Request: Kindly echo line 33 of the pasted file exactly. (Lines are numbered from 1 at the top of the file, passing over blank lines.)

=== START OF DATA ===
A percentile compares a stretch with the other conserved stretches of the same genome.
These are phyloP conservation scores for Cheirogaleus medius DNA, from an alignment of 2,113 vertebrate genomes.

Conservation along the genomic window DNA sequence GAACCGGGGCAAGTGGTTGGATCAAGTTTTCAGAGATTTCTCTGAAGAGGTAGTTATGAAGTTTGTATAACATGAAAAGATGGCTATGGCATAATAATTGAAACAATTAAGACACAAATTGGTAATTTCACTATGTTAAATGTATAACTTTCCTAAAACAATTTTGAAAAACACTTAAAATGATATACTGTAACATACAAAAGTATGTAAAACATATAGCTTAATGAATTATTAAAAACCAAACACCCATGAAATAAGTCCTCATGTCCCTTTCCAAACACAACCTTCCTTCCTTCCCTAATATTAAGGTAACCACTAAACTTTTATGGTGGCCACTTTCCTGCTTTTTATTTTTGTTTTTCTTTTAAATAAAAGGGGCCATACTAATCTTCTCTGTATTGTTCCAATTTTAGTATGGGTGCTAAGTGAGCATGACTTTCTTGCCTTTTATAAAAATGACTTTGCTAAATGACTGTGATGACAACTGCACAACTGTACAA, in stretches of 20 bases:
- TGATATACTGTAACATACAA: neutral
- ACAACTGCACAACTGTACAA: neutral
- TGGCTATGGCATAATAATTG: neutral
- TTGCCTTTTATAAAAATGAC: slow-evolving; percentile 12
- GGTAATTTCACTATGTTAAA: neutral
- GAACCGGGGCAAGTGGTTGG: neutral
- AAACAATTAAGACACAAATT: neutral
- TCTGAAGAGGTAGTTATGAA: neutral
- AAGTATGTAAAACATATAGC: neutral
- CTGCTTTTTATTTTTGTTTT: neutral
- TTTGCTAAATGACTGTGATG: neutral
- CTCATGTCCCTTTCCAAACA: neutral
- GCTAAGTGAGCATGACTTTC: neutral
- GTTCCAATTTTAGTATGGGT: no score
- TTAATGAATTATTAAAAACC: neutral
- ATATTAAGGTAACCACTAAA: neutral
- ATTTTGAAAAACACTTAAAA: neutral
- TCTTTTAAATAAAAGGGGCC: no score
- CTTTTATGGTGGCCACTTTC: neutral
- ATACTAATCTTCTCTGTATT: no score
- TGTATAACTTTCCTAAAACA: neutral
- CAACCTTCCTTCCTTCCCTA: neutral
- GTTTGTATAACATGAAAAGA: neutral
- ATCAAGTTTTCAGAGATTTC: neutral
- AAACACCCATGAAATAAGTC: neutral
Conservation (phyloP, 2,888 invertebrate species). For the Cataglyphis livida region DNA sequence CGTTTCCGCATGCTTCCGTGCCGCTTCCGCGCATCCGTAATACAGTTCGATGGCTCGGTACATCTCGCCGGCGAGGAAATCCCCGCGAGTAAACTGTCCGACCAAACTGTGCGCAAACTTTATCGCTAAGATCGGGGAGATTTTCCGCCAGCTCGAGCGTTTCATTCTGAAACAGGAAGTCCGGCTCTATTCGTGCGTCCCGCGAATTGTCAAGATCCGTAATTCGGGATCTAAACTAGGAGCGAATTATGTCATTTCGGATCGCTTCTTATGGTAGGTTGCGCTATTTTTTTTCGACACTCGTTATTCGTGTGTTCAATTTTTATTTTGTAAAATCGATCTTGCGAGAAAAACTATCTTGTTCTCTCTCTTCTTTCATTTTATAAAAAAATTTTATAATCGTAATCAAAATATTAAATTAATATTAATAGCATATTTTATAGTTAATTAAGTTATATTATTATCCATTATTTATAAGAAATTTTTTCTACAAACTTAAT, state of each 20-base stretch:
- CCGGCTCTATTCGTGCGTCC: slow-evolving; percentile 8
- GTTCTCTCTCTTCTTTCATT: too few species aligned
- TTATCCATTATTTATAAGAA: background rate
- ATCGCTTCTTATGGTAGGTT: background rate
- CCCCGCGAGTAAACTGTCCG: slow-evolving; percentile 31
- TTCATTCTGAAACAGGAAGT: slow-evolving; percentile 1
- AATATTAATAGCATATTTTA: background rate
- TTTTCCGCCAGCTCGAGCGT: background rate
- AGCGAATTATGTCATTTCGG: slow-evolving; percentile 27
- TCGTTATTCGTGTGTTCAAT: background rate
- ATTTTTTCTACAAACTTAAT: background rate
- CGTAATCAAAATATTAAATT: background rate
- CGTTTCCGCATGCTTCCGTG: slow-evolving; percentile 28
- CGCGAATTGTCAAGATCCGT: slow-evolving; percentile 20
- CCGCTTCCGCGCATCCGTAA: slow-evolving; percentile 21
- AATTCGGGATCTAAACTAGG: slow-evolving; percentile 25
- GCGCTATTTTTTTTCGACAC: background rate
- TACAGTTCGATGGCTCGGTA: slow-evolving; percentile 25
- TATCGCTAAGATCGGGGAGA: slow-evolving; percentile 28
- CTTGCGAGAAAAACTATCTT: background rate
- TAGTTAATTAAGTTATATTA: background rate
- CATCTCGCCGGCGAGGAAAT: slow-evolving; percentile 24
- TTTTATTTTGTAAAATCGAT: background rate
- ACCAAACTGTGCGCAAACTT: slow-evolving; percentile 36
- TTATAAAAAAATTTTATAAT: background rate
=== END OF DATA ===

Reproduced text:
- ATCGCTTCTTATGGTAGGTT: background rate